With only 320 employees, Barwon Water provides quality water and sewerage services to a permanent population of 250,000 people across an area of more than 8100 square kilometres, while managing 10 major water storage units, 10 water treatment plants and nine sewerage treatment facilities.
This makes the organization the largest regional urban water authority in Victoria and one with significant storage needs.
Escalating storage management costs and a need for improved application availability resulted in Barwon Water's decision to implement a centralised storage solution.
The cost of managing separate islands of storage in a Windows and Solaris environment was growing and downtime in core applications, such as customer billing, was becoming harder to tackle.
In response to this growing problem, Barwon Water selected a solution from Hitachi Data Systems to alleviate the risk of downtime and enable rapid deployment of new applications.
These included document management, which Hitachi Data Systems promised would be assisted by the heterogenous platform support, performance and scalability of the solution.
Implementation began in February this year and has just reached completion with Barwon Water executive manager of strategy and technology Joe Adanski estimating the project cost nearly half a million dollars.
The performance increase and system stability has been significant, Adanski said.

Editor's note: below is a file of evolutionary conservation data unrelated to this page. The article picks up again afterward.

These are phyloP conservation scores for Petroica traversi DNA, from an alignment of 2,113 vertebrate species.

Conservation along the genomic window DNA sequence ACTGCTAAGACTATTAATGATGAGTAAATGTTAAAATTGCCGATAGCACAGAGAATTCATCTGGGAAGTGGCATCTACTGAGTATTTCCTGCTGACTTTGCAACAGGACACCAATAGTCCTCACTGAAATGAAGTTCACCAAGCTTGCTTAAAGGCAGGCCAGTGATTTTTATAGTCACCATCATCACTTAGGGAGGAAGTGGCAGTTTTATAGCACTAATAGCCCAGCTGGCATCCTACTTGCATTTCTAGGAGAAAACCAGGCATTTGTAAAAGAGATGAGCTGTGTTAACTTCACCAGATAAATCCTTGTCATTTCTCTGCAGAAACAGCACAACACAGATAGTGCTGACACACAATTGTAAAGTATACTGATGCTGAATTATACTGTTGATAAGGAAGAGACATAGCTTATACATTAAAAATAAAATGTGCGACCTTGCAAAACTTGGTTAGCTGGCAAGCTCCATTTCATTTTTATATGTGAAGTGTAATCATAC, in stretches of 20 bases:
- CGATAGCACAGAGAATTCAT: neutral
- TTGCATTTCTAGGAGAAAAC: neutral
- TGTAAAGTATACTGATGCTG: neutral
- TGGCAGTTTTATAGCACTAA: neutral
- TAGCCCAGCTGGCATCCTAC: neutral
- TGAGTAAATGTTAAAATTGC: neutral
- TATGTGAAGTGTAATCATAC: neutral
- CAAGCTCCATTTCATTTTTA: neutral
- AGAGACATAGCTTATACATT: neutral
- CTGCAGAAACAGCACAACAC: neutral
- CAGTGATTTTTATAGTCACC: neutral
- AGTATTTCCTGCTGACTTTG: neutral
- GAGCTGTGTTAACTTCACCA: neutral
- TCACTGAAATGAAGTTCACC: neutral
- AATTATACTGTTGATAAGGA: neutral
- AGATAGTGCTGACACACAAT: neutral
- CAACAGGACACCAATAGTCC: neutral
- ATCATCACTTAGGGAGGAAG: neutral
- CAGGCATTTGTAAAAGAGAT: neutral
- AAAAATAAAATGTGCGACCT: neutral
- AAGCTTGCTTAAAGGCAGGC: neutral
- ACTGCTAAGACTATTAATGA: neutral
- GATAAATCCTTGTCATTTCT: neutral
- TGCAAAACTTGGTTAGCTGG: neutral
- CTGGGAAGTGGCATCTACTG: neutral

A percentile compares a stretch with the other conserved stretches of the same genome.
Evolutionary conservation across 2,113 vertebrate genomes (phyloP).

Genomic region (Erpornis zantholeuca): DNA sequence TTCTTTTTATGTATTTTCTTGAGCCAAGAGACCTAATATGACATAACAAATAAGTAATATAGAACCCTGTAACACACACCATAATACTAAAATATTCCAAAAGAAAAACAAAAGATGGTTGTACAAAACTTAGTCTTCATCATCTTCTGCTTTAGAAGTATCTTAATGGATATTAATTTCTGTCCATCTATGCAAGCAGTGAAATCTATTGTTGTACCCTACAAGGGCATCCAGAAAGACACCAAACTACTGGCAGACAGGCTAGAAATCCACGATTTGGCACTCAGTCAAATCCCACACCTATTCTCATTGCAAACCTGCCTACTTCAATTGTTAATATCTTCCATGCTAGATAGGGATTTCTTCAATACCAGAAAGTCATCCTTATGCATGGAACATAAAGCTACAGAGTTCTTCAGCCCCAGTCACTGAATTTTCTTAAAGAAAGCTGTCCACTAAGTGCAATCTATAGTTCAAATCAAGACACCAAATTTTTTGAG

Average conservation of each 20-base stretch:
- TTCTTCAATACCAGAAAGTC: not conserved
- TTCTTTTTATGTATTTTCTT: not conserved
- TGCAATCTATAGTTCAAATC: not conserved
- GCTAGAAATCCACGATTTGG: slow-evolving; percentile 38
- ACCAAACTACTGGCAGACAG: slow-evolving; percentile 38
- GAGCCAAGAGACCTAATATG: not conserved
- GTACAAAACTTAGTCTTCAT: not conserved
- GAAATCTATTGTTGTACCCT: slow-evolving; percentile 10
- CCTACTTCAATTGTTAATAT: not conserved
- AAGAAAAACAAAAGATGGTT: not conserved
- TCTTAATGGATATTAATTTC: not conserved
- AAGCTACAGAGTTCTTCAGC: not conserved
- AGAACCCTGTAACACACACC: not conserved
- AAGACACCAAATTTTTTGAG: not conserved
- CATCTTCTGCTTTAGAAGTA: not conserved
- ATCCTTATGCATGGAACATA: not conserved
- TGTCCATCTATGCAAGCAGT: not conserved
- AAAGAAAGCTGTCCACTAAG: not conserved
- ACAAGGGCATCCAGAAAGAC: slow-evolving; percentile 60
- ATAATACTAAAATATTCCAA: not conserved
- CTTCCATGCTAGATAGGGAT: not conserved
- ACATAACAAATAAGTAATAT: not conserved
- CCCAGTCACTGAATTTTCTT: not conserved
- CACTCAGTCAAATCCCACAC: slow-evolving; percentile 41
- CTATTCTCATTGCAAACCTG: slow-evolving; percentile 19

"In terms of our clients and computer users, they haven't noticed the difference, but from an IT perspective, the ease of migration to the system made life a lot easier."
And as for implementation problems, Adanski simply says there wasn't any.
"I think with good planning and the solution itself, we were able to migrate to Hitachi without any significant difficulties," Adanski said.
Hitachi won the contract in a tender against two server vendors, claiming its combined data recovery experience and ability to offer service and support in regional Victoria made the bid successful.
"We were impressed with Hitachi Data System's ability to demonstrate the value of their storage software and how it could solve our business challenges,' Adanski said.
The solution includes two Thunder 9500V Modular storage arrays separated by 2kms of fibre optic cable, Brocade fibre channel switches, JNI host bus adaptors and Hitachi Data System's TrueCopy synchronous replication software for real-time disaster recovery.
Meta Group senior analyst technology research services Brian Prentice said the Barwon Water implementation is further proof that SMEs face very similar problems to the enterprise.
"When we're looking at the SME space and business value, the value is essentially the same. The challenges that SMEs have to face in the IT world are similar because they often have similar needs," Prentice said.
"And vendors are paying attention to this now. Almost every vendor out there has an SME strategy, and that strategy is 'how do we get a solution out to SMEs at a lower rate?'
"There are more offerings out there. Some of these vendor solutions are good, they make sense. But others are just a reaction to having to provide for the SME market now."
And as for storage requirements and SMEs? Prentice believes that compliance requirements are going to make everyone sit up and consider their storage needs - SMEs included.
"The only people that get a free ride with compliance requirements are the smallest of companies," Prentice said.
"I think all oragnizations now have more data. The problem is that large organizations can throw warm bodies at the problem. You're going to face more constraints however if you're a mid-size company.
"Eventually an SME manager is going to have to make the choice - someone to manage the storage problem, or a bought solution."